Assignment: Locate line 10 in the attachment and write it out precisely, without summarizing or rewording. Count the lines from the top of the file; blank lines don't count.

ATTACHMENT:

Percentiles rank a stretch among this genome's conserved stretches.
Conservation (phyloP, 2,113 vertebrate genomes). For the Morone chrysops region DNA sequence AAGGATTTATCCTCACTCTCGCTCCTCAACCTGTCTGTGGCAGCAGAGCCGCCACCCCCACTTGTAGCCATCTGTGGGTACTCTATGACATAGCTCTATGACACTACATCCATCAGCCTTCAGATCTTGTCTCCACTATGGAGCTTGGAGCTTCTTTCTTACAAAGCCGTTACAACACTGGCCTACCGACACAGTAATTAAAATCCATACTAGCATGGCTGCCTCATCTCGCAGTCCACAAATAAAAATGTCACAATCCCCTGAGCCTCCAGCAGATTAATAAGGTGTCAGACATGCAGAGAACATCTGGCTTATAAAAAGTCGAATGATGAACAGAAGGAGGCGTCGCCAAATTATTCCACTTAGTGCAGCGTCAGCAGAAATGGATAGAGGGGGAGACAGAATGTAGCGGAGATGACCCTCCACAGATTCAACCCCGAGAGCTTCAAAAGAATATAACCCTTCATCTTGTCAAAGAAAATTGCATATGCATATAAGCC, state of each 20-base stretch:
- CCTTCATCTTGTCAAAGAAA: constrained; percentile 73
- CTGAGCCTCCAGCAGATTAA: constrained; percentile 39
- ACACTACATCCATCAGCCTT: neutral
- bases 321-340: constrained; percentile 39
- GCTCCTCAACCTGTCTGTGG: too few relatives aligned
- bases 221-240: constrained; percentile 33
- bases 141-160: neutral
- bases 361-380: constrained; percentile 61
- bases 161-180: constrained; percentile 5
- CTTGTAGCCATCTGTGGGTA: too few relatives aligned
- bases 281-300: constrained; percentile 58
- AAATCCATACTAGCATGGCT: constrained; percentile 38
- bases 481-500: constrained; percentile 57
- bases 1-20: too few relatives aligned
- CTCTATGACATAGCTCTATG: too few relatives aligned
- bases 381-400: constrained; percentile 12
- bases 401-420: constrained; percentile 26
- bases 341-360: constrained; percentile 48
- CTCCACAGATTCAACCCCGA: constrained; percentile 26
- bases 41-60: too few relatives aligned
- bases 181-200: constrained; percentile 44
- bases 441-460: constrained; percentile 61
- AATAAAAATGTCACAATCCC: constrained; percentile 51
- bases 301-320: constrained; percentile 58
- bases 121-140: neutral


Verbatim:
- bases 361-380: constrained; percentile 61